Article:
Dr. Thiele: As we go up higher in the brain and look at the ventricular system, you see this little nodule here. These are called subependymal nodules and they're named that because the lining, the wall of this ventricle, is called the ependymal lining. And this is the region of the foramen of Monro, and that's a very tiny little canal, that the spinal fluid that's made in the lateral ventricles has to flow through to get to the third ventricle. So the problem is, if someone has a subependymal nodule in that region, if it grows, then it can functionally block that tiny little canal. So these, if they do grow, the name kind of changes from subependymal nodule, to subependymal giant-cell astrocytoma. So it's not cancer, it's not a malignant tumor. It's just a scary sounding word.
Dr. Thiele: We will continue getting annual MRI scans for Danica until she's around 20 years of age. And then for reasons we really don't understand, these lose their propensity to grow.
Susan: Where's sensei?
Susan: Hi sensei.
Susan: I tell people that it's a neurological disorder that has a wide range of manifestations. Danica's more noticeable ones are in the skin. She's 13 now, and a little more concerned about how she looks.
Karate Instructor: Okay. Come in. Turn it right into a sidekick now. Same foot. Sidekick right out to me.
Dr. Joop Grevelink [Dermatologist]: The conditions or the findings in Tuberous Sclerosis that need to be treated are the ones that are either causing medical problems or psychosocial problems.
Danica: I'd like to get these little red bumps removed so that I have regular skin.
Karate Instructor: Go! One, two ...
Dr. Grevelink: She still has persistent lesions that she would like to have addressed. Laser treatment reduces the amount of lesions significantly and often can make the skin look pretty normal.
Karate Instructor: That's good. That's good.
Danica: I'm going to start with my chin, because that's the smallest area. And I'm going to see how it works out, and if I'm happy with the results, I'll do the rest of my face. I want to know what it will feel like after the surgery.
Dr. Grevelink: The chin would look like she fell off her bike that she might ride and it's a superficial sort of scrape and it will heal in about five to seven days. She'll put ointment on there, take showers. She can do anything otherwise and there will be some mild sunburn feeling after the treatment, but that's it.
Karate Instructor: All right. Side step.
Susan: Danica knows this is going to be a lifelong thing for her. There's issues that may come up in the future.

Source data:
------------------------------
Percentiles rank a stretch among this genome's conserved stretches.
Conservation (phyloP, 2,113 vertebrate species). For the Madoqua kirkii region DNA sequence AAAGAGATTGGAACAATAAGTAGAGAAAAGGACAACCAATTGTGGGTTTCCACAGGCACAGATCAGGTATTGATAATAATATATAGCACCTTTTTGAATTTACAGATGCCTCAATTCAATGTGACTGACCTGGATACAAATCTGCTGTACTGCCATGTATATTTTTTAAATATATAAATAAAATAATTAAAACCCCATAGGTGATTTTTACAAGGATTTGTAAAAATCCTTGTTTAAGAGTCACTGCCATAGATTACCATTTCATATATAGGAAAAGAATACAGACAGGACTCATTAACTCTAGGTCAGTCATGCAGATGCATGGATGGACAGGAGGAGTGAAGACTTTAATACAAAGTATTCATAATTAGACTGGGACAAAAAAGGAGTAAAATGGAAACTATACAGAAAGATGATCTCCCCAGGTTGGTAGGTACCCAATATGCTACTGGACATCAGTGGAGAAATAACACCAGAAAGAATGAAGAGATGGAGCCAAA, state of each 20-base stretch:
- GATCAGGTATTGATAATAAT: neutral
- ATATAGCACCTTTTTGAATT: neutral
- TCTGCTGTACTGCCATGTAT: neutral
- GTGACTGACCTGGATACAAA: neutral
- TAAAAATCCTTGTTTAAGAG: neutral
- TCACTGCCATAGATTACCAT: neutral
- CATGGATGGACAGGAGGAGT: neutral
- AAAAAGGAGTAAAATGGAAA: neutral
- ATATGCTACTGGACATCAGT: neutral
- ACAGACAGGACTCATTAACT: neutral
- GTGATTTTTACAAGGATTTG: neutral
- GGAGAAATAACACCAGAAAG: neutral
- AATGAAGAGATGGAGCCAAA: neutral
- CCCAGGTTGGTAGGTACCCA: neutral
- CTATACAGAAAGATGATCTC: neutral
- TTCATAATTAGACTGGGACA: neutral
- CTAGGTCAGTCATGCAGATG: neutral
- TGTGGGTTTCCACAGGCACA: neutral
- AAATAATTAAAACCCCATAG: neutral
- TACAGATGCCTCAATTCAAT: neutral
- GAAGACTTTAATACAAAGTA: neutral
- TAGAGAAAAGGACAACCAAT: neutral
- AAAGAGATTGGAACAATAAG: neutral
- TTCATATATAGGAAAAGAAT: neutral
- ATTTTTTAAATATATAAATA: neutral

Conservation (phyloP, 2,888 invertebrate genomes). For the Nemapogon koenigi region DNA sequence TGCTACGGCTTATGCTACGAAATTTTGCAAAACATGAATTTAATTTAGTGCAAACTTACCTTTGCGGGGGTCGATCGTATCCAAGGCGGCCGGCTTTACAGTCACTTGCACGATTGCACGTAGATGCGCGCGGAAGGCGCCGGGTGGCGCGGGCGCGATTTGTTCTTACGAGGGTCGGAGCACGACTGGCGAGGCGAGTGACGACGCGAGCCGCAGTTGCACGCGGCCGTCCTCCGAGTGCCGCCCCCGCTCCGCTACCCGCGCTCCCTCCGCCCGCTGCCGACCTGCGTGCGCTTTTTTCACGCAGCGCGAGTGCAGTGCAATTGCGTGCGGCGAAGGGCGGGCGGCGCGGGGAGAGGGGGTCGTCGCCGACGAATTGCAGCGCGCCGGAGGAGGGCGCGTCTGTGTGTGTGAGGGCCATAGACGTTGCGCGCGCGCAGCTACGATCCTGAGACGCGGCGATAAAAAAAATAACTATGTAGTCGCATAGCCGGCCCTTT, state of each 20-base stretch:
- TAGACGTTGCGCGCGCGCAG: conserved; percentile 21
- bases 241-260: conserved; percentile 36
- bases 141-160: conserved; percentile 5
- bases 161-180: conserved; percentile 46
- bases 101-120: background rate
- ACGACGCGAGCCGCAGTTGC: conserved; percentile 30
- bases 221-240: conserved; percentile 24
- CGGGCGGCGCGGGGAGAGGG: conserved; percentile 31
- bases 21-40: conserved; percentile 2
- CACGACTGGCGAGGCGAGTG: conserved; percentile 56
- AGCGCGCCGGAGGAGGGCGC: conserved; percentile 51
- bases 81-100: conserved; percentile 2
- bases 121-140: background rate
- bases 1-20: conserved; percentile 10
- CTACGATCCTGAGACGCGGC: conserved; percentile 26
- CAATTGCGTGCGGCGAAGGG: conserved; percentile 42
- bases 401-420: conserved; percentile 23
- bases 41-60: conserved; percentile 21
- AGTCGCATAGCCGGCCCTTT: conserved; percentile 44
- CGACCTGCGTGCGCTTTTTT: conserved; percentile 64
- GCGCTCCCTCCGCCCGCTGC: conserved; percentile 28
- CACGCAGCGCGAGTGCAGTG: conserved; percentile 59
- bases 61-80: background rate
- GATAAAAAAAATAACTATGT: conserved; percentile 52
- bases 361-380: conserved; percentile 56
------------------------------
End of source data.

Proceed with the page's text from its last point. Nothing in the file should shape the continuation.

Karate Instructor: Push it.
Danica: I've always wondered if I will ever get a seizure, and what it would be like. I've heard about seizures, and I've seen people who have had seizures. But I've always wondered if I would ever have any.
Dr. Thiele: We know that probably 5 to 10 percent, at least, of folks with TSC never have a seizure, never develop epilepsy. Even though she's never had a seizure at her age, there is still a chance. And some folks with tuberous sclerosis do develop seizures and epilepsy, later childhood and adulthood. And Danica is aware of that. And I think we're all keeping our fingers crossed that she never has seizures.
Karate Instructor: Hah! That's better.
Dr. Thiele: Everyone with TS has to be monitored for the rest of their life. And as children grow into adults, the organ system that becomes one of the biggest concern is the kidney. So by monitoring closely and doing the follow up testing, we know the kidneys are involved as soon as they are involved, so we can intervene with certain treatments when appropriate, to do what we can to protect the health of their kidneys, so that person stays mildly affected.
Karate Instructor: Hah! Ahh! All right.
Susan: The gene that her mutation is on has been associated with some lung problems in women later in life, in the thirties or so.
Dr. Thiele: We now know that a mutation in either the TSC 1 or TSC 2 gene can be associated with lung involvement in women. It's really my hope that by the time Danica goes through puberty and is at risk for this lung disease that we will have a specific drug that can treat it and prevent it from impacting the lives of these women.
Danica: Ah! Ah!
Susan: I believe that we're given challenges in our lives to make us stronger and better. Everybody has something to deal with in their life. Why does Danica have TSC? It's, it's just something that's there, and it's a challenge for our family; it's something that's going to challenge her her whole life, but I believe that she'll be better for it.
Karate Instructor: Go with it. Go with it. Push it.
Susan: Right now life is all about karate.
Danica: Karate has helped me to realize that I can do anything that I want to. And I can get as far as I want to, even with TSC.